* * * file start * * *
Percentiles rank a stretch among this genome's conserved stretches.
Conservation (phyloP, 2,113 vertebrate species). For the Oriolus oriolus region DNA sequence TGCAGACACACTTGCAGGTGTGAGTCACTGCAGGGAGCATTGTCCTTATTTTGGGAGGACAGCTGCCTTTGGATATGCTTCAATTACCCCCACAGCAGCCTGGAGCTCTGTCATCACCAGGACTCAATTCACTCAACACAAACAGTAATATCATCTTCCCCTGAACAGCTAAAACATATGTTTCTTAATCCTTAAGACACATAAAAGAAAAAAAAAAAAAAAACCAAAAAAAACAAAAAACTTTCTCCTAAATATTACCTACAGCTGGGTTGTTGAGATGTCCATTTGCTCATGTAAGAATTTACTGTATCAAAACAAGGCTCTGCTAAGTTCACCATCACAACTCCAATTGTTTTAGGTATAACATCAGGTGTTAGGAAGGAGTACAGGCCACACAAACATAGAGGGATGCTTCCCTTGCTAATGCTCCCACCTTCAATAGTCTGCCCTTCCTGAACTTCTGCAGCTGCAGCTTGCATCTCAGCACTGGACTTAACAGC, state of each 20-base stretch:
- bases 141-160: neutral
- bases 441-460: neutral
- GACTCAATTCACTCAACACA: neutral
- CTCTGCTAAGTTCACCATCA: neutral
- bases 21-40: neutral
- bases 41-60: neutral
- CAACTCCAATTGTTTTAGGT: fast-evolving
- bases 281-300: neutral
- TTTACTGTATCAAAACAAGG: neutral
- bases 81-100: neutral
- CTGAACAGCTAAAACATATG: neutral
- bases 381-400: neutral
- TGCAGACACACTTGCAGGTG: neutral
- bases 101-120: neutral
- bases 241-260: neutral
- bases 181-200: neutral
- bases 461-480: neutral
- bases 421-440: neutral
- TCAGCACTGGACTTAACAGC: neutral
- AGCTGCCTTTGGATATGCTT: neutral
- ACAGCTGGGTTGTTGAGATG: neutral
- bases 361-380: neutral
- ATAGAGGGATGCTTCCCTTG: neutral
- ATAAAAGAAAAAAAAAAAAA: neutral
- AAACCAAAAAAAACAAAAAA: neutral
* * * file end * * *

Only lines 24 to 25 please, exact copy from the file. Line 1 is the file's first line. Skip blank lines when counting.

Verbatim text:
- bases 361-380: neutral
- ATAGAGGGATGCTTCCCTTG: neutral